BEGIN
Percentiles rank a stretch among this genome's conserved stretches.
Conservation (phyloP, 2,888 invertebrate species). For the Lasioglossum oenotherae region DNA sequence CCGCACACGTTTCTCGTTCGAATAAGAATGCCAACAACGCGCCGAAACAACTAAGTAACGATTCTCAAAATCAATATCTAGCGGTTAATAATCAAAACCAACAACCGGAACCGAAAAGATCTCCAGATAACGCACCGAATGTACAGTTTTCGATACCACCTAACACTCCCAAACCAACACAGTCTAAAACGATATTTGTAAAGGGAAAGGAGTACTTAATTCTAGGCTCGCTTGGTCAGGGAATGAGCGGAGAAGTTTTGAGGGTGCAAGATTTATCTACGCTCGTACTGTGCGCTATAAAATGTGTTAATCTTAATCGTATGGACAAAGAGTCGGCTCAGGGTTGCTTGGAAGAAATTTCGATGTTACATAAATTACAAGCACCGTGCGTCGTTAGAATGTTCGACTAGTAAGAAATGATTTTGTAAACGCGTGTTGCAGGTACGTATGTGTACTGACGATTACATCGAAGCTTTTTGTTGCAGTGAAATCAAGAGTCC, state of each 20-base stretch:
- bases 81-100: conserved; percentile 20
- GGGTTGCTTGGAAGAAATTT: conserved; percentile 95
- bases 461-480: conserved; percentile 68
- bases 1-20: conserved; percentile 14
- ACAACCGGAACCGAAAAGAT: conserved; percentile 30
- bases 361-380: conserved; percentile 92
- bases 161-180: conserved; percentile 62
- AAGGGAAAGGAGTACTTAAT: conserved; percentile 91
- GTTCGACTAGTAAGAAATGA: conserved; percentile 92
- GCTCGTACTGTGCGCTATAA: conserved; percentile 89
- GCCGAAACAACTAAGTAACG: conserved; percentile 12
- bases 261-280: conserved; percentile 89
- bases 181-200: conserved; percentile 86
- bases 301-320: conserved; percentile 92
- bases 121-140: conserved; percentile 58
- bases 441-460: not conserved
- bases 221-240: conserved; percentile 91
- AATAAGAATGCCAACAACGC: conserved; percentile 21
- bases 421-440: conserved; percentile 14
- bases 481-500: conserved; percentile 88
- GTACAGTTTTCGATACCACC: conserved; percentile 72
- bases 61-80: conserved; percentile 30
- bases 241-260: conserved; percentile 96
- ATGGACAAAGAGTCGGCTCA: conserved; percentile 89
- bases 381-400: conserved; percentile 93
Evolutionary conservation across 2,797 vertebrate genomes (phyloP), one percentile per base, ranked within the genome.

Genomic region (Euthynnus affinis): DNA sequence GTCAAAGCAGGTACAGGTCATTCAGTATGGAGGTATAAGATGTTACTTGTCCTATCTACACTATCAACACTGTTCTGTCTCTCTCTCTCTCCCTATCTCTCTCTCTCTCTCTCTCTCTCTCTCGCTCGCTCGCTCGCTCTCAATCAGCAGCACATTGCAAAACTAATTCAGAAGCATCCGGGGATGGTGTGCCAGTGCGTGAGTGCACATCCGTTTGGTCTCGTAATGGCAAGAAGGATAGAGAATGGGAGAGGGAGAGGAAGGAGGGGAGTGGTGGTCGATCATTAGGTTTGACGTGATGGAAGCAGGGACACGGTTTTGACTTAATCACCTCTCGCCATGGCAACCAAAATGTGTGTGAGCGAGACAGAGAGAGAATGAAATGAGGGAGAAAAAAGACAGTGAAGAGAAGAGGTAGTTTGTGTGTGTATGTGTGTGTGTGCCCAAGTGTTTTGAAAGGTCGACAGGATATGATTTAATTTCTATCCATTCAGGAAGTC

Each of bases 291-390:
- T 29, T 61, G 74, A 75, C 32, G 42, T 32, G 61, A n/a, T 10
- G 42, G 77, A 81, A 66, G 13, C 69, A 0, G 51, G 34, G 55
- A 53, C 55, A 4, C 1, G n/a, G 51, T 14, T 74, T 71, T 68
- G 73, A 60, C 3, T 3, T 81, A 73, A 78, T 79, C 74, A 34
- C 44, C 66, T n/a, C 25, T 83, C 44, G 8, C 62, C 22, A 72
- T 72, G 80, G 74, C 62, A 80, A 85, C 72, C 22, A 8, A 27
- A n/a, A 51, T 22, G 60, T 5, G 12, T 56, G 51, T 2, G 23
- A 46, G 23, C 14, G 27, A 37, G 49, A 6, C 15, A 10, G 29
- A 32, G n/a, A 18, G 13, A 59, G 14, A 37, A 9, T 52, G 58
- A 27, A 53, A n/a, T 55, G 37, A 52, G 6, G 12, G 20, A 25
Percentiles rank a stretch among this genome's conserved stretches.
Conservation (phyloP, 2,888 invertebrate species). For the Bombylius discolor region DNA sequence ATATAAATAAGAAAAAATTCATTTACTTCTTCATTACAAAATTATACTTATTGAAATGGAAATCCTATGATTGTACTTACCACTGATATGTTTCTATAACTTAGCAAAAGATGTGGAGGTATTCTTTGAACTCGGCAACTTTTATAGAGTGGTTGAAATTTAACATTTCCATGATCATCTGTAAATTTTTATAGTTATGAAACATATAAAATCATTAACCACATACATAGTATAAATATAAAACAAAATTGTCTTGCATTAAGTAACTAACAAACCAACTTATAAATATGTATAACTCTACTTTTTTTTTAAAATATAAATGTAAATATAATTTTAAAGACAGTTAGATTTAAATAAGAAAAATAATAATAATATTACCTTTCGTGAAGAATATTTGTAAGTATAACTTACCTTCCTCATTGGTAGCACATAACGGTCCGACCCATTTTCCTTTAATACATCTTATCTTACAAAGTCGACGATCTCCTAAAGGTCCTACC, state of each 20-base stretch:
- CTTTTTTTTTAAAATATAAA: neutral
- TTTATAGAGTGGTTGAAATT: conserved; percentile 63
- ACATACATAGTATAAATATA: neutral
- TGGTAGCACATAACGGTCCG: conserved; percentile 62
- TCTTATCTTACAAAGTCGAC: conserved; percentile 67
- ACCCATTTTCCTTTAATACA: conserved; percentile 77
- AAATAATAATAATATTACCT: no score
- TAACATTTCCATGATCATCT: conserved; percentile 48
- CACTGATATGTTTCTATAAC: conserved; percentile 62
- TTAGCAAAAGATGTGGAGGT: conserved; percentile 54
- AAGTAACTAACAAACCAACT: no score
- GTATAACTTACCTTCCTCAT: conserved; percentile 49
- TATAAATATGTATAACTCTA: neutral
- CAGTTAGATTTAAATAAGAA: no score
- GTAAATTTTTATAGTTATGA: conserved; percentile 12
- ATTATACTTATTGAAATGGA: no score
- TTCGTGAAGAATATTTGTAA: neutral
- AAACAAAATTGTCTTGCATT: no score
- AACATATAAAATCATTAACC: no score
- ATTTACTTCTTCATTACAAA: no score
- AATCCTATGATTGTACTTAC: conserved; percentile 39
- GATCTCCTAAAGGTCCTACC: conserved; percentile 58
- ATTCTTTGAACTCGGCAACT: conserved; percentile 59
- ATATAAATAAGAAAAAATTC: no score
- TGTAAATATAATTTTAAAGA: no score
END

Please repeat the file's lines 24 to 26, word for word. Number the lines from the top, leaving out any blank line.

- bases 61-80: conserved; percentile 30
- bases 241-260: conserved; percentile 96
- ATGGACAAAGAGTCGGCTCA: conserved; percentile 89